In response to a forthcoming CIPD labour market report, Chris Grayling has asserted that: “There are half a million jobs available in the economy, it’s high time those positions are filled.” But the presumption that unemployment is freely chosen unless the vacancy rate is zero is unfair.
ONS report that there are 5.3 unemployed people for every vacancy available in the UK – a result of over 2.5 million people being out of work and vacancy levels being around 475,000. Vacancies are also spread across the economy – for example 30,000 are in finance and insurance, 65,000 are in health and social work and 34,000 are in professional scientific and technical activities – and across the country.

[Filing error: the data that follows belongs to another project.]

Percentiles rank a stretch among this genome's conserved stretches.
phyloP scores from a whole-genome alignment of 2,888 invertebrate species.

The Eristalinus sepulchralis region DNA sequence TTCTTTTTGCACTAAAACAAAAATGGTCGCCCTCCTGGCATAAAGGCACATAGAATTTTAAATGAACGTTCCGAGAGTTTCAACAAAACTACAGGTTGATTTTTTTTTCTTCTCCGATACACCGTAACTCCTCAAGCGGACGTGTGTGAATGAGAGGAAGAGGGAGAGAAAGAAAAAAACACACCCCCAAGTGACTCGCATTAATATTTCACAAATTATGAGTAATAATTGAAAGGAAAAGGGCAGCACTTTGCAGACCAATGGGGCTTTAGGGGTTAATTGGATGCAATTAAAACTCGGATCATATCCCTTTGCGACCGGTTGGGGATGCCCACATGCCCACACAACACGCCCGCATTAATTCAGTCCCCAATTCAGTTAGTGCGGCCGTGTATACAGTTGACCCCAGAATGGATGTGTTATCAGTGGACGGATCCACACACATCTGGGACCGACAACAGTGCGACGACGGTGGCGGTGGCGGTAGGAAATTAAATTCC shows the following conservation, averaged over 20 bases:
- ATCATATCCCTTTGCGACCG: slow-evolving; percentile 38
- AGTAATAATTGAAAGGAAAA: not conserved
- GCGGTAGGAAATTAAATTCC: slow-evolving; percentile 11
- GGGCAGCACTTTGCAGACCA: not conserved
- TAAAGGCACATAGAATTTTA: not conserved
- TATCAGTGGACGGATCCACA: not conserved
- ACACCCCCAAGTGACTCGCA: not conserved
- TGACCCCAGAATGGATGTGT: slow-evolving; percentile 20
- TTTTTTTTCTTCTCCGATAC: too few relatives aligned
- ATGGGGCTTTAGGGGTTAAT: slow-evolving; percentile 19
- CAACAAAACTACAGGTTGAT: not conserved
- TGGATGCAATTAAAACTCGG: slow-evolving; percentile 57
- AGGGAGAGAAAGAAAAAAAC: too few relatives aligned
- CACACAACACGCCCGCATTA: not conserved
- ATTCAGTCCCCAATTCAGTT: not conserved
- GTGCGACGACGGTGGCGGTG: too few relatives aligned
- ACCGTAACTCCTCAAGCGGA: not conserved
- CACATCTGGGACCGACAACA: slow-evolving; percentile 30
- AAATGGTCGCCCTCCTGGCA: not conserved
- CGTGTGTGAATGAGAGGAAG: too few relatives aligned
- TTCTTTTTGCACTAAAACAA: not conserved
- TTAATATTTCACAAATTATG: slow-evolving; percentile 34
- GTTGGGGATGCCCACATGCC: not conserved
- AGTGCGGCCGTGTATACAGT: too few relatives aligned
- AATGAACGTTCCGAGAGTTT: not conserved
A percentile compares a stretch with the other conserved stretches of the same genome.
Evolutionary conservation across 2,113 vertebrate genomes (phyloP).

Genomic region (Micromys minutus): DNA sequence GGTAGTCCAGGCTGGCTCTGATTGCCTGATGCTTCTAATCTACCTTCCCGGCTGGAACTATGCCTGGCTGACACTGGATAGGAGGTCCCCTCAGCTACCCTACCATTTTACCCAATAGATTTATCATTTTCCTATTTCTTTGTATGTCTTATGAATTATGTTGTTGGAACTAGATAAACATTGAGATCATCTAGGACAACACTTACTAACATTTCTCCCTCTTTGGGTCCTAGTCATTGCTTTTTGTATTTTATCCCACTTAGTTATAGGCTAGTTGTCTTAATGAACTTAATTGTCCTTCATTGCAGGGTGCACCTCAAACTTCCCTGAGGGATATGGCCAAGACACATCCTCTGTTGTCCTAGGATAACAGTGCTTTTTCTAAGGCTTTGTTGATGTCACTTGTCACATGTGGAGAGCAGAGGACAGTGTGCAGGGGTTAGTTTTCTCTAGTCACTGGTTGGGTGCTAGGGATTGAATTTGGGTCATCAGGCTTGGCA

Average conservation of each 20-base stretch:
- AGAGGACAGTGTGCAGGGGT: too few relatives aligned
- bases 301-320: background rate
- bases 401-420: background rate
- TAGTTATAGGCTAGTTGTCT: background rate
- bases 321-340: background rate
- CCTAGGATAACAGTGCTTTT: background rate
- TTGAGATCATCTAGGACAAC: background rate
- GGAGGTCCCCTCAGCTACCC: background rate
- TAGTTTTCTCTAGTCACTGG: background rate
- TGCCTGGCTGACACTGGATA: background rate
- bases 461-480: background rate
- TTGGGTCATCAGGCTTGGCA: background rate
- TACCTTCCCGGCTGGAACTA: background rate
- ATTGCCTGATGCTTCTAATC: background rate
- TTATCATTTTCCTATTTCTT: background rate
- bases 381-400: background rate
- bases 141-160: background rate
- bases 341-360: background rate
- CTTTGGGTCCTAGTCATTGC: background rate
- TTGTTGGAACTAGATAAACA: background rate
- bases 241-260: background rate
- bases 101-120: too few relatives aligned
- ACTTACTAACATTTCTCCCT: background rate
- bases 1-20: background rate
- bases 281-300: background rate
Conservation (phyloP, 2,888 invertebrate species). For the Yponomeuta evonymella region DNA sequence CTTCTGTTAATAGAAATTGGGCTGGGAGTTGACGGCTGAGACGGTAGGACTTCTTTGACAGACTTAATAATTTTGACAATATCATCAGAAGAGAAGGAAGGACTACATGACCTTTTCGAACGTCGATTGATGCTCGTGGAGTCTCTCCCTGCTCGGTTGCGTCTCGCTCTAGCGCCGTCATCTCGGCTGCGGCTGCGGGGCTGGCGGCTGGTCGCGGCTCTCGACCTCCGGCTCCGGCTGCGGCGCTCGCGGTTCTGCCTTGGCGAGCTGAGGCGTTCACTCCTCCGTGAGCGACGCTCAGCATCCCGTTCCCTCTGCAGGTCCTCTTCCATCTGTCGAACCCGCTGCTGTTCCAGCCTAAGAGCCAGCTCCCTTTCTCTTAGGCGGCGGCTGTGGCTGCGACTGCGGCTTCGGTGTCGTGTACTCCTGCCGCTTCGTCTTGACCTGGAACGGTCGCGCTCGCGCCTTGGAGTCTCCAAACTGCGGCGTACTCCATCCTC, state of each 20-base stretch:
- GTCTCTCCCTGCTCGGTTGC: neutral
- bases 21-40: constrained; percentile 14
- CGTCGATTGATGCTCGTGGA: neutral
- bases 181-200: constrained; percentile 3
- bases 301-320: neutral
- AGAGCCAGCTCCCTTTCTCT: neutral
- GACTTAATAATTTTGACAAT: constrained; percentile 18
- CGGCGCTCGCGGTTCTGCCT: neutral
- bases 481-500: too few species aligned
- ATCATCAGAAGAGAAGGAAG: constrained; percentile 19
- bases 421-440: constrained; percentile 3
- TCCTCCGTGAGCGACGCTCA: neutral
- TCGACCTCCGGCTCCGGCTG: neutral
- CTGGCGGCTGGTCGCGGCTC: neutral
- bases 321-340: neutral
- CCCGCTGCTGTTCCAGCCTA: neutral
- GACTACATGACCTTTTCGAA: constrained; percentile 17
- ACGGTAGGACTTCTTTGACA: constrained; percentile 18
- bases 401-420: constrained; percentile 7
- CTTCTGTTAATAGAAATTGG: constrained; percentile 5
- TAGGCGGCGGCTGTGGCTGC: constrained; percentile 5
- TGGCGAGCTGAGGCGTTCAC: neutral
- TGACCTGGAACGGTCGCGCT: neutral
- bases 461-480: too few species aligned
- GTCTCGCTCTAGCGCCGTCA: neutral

In this context, it seems fair to assume that there are not enough jobs for unemployed people to do, that not all unemployed people will have the skills to do all of the jobs that are available and that there will be an imperfect match between the areas in which unemployed people live and the areas in which vacancies are available. Even in a booming labour market, it is inconcievable that there could be a vacancy rate of nil.
The Coalition needs a coherent policy to tackle unemployment and prevent long-term worklessness taking hold. Just telling unemployment people to get a job won’t be enough.